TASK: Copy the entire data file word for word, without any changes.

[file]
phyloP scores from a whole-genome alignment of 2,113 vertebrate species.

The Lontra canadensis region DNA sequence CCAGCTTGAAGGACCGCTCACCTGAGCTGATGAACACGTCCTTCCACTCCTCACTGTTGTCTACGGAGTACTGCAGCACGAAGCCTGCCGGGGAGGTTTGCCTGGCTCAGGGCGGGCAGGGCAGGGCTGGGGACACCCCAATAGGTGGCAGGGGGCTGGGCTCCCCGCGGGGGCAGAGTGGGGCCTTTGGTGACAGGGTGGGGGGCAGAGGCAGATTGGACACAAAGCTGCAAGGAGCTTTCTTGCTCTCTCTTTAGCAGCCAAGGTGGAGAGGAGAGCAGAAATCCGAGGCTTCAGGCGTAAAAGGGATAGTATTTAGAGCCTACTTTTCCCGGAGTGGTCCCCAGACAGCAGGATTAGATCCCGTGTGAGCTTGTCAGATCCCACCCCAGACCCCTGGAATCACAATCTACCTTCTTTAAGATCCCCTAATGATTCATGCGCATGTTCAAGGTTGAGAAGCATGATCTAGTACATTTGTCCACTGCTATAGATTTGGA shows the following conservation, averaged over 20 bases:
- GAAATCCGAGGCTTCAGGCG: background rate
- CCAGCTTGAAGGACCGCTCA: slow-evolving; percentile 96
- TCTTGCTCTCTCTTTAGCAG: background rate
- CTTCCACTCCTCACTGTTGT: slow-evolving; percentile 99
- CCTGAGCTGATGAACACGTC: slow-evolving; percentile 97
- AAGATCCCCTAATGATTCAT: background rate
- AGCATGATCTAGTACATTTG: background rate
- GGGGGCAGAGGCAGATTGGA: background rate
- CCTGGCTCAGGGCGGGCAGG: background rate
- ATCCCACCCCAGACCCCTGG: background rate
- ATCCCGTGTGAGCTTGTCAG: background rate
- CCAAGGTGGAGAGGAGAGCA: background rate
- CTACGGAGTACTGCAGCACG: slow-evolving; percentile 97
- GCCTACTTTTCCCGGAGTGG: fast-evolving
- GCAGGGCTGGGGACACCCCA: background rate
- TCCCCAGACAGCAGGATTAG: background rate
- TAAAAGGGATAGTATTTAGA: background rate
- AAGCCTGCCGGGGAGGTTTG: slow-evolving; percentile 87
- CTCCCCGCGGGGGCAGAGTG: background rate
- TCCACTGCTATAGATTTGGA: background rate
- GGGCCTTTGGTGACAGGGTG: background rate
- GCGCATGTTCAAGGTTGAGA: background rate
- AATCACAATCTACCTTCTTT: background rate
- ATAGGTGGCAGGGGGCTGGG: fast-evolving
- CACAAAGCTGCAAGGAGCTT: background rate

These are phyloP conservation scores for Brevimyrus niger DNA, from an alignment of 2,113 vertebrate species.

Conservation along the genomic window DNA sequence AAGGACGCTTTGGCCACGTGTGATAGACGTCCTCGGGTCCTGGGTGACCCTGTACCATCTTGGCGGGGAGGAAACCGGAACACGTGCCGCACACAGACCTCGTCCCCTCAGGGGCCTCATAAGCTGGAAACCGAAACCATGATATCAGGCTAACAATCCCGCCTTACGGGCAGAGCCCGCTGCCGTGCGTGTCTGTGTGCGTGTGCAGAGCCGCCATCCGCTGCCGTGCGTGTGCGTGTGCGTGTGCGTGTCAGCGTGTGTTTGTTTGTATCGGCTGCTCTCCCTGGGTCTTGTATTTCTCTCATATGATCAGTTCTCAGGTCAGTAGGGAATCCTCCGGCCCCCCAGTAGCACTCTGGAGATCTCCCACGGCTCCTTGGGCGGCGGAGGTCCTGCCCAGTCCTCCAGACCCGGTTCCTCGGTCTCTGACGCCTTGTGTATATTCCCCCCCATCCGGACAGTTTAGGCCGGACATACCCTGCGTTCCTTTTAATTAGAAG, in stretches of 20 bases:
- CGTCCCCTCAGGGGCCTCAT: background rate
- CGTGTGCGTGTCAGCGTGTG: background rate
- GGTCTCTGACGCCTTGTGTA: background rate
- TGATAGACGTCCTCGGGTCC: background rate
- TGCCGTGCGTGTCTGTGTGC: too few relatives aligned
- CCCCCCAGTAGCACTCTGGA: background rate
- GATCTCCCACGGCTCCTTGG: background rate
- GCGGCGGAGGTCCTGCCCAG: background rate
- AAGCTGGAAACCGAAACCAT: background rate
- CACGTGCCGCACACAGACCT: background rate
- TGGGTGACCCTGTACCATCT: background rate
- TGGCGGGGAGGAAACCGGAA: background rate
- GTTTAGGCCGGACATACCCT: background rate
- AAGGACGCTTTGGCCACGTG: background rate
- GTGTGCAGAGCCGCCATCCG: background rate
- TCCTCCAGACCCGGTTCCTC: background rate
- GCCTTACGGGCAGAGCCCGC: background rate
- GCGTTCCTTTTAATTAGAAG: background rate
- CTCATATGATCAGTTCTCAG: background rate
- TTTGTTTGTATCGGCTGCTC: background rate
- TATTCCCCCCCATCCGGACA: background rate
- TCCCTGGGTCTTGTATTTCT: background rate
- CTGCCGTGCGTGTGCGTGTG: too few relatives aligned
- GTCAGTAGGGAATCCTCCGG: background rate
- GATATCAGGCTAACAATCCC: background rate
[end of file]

phyloP scores from a whole-genome alignment of 2,113 vertebrate species.

The Lontra canadensis region DNA sequence CCAGCTTGAAGGACCGCTCACCTGAGCTGATGAACACGTCCTTCCACTCCTCACTGTTGTCTACGGAGTACTGCAGCACGAAGCCTGCCGGGGAGGTTTGCCTGGCTCAGGGCGGGCAGGGCAGGGCTGGGGACACCCCAATAGGTGGCAGGGGGCTGGGCTCCCCGCGGGGGCAGAGTGGGGCCTTTGGTGACAGGGTGGGGGGCAGAGGCAGATTGGACACAAAGCTGCAAGGAGCTTTCTTGCTCTCTCTTTAGCAGCCAAGGTGGAGAGGAGAGCAGAAATCCGAGGCTTCAGGCGTAAAAGGGATAGTATTTAGAGCCTACTTTTCCCGGAGTGGTCCCCAGACAGCAGGATTAGATCCCGTGTGAGCTTGTCAGATCCCACCCCAGACCCCTGGAATCACAATCTACCTTCTTTAAGATCCCCTAATGATTCATGCGCATGTTCAAGGTTGAGAAGCATGATCTAGTACATTTGTCCACTGCTATAGATTTGGA shows the following conservation, averaged over 20 bases:
- GAAATCCGAGGCTTCAGGCG: background rate
- CCAGCTTGAAGGACCGCTCA: slow-evolving; percentile 96
- TCTTGCTCTCTCTTTAGCAG: background rate
- CTTCCACTCCTCACTGTTGT: slow-evolving; percentile 99
- CCTGAGCTGATGAACACGTC: slow-evolving; percentile 97
- AAGATCCCCTAATGATTCAT: background rate
- AGCATGATCTAGTACATTTG: background rate
- GGGGGCAGAGGCAGATTGGA: background rate
- CCTGGCTCAGGGCGGGCAGG: background rate
- ATCCCACCCCAGACCCCTGG: background rate
- ATCCCGTGTGAGCTTGTCAG: background rate
- CCAAGGTGGAGAGGAGAGCA: background rate
- CTACGGAGTACTGCAGCACG: slow-evolving; percentile 97
- GCCTACTTTTCCCGGAGTGG: fast-evolving
- GCAGGGCTGGGGACACCCCA: background rate
- TCCCCAGACAGCAGGATTAG: background rate
- TAAAAGGGATAGTATTTAGA: background rate
- AAGCCTGCCGGGGAGGTTTG: slow-evolving; percentile 87
- CTCCCCGCGGGGGCAGAGTG: background rate
- TCCACTGCTATAGATTTGGA: background rate
- GGGCCTTTGGTGACAGGGTG: background rate
- GCGCATGTTCAAGGTTGAGA: background rate
- AATCACAATCTACCTTCTTT: background rate
- ATAGGTGGCAGGGGGCTGGG: fast-evolving
- CACAAAGCTGCAAGGAGCTT: background rate

These are phyloP conservation scores for Brevimyrus niger DNA, from an alignment of 2,113 vertebrate species.

Conservation along the genomic window DNA sequence AAGGACGCTTTGGCCACGTGTGATAGACGTCCTCGGGTCCTGGGTGACCCTGTACCATCTTGGCGGGGAGGAAACCGGAACACGTGCCGCACACAGACCTCGTCCCCTCAGGGGCCTCATAAGCTGGAAACCGAAACCATGATATCAGGCTAACAATCCCGCCTTACGGGCAGAGCCCGCTGCCGTGCGTGTCTGTGTGCGTGTGCAGAGCCGCCATCCGCTGCCGTGCGTGTGCGTGTGCGTGTGCGTGTCAGCGTGTGTTTGTTTGTATCGGCTGCTCTCCCTGGGTCTTGTATTTCTCTCATATGATCAGTTCTCAGGTCAGTAGGGAATCCTCCGGCCCCCCAGTAGCACTCTGGAGATCTCCCACGGCTCCTTGGGCGGCGGAGGTCCTGCCCAGTCCTCCAGACCCGGTTCCTCGGTCTCTGACGCCTTGTGTATATTCCCCCCCATCCGGACAGTTTAGGCCGGACATACCCTGCGTTCCTTTTAATTAGAAG, in stretches of 20 bases:
- CGTCCCCTCAGGGGCCTCAT: background rate
- CGTGTGCGTGTCAGCGTGTG: background rate
- GGTCTCTGACGCCTTGTGTA: background rate
- TGATAGACGTCCTCGGGTCC: background rate
- TGCCGTGCGTGTCTGTGTGC: too few relatives aligned
- CCCCCCAGTAGCACTCTGGA: background rate
- GATCTCCCACGGCTCCTTGG: background rate
- GCGGCGGAGGTCCTGCCCAG: background rate
- AAGCTGGAAACCGAAACCAT: background rate
- CACGTGCCGCACACAGACCT: background rate
- TGGGTGACCCTGTACCATCT: background rate
- TGGCGGGGAGGAAACCGGAA: background rate
- GTTTAGGCCGGACATACCCT: background rate
- AAGGACGCTTTGGCCACGTG: background rate
- GTGTGCAGAGCCGCCATCCG: background rate
- TCCTCCAGACCCGGTTCCTC: background rate
- GCCTTACGGGCAGAGCCCGC: background rate
- GCGTTCCTTTTAATTAGAAG: background rate
- CTCATATGATCAGTTCTCAG: background rate
- TTTGTTTGTATCGGCTGCTC: background rate
- TATTCCCCCCCATCCGGACA: background rate
- TCCCTGGGTCTTGTATTTCT: background rate
- CTGCCGTGCGTGTGCGTGTG: too few relatives aligned
- GTCAGTAGGGAATCCTCCGG: background rate
- GATATCAGGCTAACAATCCC: background rate